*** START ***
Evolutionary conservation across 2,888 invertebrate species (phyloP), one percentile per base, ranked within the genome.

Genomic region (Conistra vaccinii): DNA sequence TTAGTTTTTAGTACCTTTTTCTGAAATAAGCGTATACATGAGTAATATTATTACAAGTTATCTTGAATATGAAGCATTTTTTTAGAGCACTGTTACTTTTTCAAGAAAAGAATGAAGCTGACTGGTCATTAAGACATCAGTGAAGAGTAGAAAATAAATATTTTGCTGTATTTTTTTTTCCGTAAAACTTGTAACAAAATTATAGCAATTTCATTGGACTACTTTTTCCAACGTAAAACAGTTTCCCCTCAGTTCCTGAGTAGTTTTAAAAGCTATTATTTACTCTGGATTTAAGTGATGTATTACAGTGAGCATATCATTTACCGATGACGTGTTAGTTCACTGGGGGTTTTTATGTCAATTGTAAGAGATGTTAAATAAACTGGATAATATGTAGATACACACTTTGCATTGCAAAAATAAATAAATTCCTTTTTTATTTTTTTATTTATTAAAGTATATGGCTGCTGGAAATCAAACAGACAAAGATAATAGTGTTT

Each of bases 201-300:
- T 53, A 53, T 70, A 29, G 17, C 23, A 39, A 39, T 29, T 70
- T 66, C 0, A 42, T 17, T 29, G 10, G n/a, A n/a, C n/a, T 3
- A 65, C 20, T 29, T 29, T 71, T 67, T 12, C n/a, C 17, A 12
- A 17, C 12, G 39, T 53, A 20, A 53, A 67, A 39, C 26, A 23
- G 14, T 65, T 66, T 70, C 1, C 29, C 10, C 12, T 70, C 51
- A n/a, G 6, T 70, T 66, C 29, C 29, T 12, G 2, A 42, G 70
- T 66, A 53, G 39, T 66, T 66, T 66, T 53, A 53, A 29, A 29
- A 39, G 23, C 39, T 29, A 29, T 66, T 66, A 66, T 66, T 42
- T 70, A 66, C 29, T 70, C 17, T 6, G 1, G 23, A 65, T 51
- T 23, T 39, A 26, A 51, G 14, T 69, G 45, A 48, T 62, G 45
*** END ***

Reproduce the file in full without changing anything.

Evolutionary conservation across 2,888 invertebrate species (phyloP), one percentile per base, ranked within the genome.

Genomic region (Conistra vaccinii): DNA sequence TTAGTTTTTAGTACCTTTTTCTGAAATAAGCGTATACATGAGTAATATTATTACAAGTTATCTTGAATATGAAGCATTTTTTTAGAGCACTGTTACTTTTTCAAGAAAAGAATGAAGCTGACTGGTCATTAAGACATCAGTGAAGAGTAGAAAATAAATATTTTGCTGTATTTTTTTTTCCGTAAAACTTGTAACAAAATTATAGCAATTTCATTGGACTACTTTTTCCAACGTAAAACAGTTTCCCCTCAGTTCCTGAGTAGTTTTAAAAGCTATTATTTACTCTGGATTTAAGTGATGTATTACAGTGAGCATATCATTTACCGATGACGTGTTAGTTCACTGGGGGTTTTTATGTCAATTGTAAGAGATGTTAAATAAACTGGATAATATGTAGATACACACTTTGCATTGCAAAAATAAATAAATTCCTTTTTTATTTTTTTATTTATTAAAGTATATGGCTGCTGGAAATCAAACAGACAAAGATAATAGTGTTT

Each of bases 201-300:
- T 53, A 53, T 70, A 29, G 17, C 23, A 39, A 39, T 29, T 70
- T 66, C 0, A 42, T 17, T 29, G 10, G n/a, A n/a, C n/a, T 3
- A 65, C 20, T 29, T 29, T 71, T 67, T 12, C n/a, C 17, A 12
- A 17, C 12, G 39, T 53, A 20, A 53, A 67, A 39, C 26, A 23
- G 14, T 65, T 66, T 70, C 1, C 29, C 10, C 12, T 70, C 51
- A n/a, G 6, T 70, T 66, C 29, C 29, T 12, G 2, A 42, G 70
- T 66, A 53, G 39, T 66, T 66, T 66, T 53, A 53, A 29, A 29
- A 39, G 23, C 39, T 29, A 29, T 66, T 66, A 66, T 66, T 42
- T 70, A 66, C 29, T 70, C 17, T 6, G 1, G 23, A 65, T 51
- T 23, T 39, A 26, A 51, G 14, T 69, G 45, A 48, T 62, G 45